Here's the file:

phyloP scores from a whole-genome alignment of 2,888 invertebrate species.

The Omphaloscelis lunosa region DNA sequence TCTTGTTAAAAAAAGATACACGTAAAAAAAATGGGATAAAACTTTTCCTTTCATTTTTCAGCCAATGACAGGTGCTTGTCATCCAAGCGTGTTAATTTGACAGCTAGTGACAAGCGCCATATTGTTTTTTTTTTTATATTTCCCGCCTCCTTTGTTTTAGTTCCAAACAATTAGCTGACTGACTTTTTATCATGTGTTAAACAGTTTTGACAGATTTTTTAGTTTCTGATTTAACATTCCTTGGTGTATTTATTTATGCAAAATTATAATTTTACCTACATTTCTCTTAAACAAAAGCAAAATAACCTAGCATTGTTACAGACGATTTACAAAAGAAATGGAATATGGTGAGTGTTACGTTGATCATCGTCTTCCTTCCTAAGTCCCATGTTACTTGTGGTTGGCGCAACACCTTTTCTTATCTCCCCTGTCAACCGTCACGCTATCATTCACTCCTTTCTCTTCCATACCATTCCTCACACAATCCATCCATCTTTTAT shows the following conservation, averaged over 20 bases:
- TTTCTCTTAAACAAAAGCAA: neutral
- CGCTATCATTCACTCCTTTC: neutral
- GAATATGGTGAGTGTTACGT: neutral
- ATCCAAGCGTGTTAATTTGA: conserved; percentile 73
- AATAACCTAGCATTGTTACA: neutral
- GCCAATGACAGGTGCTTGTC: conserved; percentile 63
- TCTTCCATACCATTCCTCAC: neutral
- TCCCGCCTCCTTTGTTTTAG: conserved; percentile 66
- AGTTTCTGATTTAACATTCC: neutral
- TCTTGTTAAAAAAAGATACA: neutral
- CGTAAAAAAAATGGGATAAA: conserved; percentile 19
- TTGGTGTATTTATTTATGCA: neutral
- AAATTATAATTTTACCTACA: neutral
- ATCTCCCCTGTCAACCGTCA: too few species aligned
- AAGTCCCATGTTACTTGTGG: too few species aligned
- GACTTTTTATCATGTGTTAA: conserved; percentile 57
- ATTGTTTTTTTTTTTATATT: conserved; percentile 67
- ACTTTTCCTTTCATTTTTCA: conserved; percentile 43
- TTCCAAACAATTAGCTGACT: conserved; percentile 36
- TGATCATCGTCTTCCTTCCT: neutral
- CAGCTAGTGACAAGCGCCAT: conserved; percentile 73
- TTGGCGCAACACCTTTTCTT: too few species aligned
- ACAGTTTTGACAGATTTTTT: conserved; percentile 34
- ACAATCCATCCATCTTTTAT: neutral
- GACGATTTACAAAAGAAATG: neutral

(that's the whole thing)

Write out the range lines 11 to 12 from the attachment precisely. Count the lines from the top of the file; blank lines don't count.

- AGTTTCTGATTTAACATTCC: neutral
- TCTTGTTAAAAAAAGATACA: neutral